This experience has challenged me to really consider cases of civil and human rights violations and harassment very seriously if elected Congressman. Civil and human rights are not exclusive to certain groups of people; they are everyone’s right and everyone is affected by the actions of others. As a person who does his best to be inclusive and act in socially-responsible ways, it’s a priority of mine to ensure that other citizens are not intimidated, harassed, or patronized by law enforcement officials for the color of their skin, for knowing their rights, for the language they speak, for their social class, or for their ability to recognize prejudice and call them out on it.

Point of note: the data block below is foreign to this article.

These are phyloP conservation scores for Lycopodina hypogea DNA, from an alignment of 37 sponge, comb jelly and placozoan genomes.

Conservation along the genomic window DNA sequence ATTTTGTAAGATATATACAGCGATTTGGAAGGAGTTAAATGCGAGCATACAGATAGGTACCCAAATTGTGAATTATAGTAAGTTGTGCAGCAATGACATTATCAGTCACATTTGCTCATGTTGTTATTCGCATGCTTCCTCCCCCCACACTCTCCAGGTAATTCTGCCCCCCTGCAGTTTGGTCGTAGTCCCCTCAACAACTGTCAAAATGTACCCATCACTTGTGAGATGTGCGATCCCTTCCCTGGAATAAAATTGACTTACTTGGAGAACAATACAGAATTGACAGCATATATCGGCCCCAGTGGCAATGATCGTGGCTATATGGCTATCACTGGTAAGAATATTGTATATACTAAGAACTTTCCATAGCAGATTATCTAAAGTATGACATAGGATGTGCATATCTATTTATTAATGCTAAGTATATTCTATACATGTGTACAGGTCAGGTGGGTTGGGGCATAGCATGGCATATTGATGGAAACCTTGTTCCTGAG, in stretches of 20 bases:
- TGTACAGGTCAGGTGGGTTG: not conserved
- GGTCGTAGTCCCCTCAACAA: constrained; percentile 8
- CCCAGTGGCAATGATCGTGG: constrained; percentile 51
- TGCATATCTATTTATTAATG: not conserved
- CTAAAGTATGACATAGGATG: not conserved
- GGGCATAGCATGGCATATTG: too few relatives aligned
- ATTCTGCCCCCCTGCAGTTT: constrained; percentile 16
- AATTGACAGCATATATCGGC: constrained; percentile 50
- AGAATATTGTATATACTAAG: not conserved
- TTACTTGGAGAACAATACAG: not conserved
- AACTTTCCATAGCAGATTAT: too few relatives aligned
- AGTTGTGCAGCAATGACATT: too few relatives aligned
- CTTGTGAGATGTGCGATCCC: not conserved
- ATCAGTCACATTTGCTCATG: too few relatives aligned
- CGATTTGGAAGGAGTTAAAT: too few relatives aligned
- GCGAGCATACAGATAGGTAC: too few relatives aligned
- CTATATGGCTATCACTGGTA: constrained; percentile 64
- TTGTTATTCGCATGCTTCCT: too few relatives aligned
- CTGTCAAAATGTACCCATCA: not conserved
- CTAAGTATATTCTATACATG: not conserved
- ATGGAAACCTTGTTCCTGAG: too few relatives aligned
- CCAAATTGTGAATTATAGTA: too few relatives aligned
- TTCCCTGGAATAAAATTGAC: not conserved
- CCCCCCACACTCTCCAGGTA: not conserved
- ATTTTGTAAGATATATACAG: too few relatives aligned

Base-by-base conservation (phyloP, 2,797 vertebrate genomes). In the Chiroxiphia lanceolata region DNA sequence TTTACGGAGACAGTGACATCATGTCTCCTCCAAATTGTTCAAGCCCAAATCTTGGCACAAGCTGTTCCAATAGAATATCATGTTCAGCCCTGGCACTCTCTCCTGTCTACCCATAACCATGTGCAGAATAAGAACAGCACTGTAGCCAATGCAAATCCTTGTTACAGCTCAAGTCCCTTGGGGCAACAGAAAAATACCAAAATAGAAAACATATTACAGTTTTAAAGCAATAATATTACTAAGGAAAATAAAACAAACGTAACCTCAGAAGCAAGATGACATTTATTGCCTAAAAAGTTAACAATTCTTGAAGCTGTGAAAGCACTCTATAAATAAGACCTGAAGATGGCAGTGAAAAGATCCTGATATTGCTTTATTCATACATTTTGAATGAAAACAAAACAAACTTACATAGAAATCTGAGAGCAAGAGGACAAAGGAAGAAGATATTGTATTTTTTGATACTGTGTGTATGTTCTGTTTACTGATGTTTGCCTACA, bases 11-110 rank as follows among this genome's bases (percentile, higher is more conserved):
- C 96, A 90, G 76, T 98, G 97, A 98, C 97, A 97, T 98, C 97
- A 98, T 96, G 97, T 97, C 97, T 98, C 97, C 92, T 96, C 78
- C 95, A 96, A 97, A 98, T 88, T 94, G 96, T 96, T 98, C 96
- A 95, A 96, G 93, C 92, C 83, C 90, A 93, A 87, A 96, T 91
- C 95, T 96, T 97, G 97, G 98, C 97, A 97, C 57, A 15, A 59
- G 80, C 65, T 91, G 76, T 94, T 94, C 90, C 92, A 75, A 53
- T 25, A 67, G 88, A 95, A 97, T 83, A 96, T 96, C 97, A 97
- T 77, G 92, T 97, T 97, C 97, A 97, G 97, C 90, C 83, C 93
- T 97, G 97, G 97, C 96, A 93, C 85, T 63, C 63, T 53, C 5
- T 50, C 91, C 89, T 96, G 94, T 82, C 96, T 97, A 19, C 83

Everyday is truly an opportunity to learn and grow. Make the most of every experience and know your rights so as to protect yourself against injustices.
After receiving a call from my insurance agent earlier today, February 17th, 2012, it was confirmed that the driver who in fact hit my vehicle did not receive a citation or ticket for his negligent actions. I am looking forward to taking this case to court.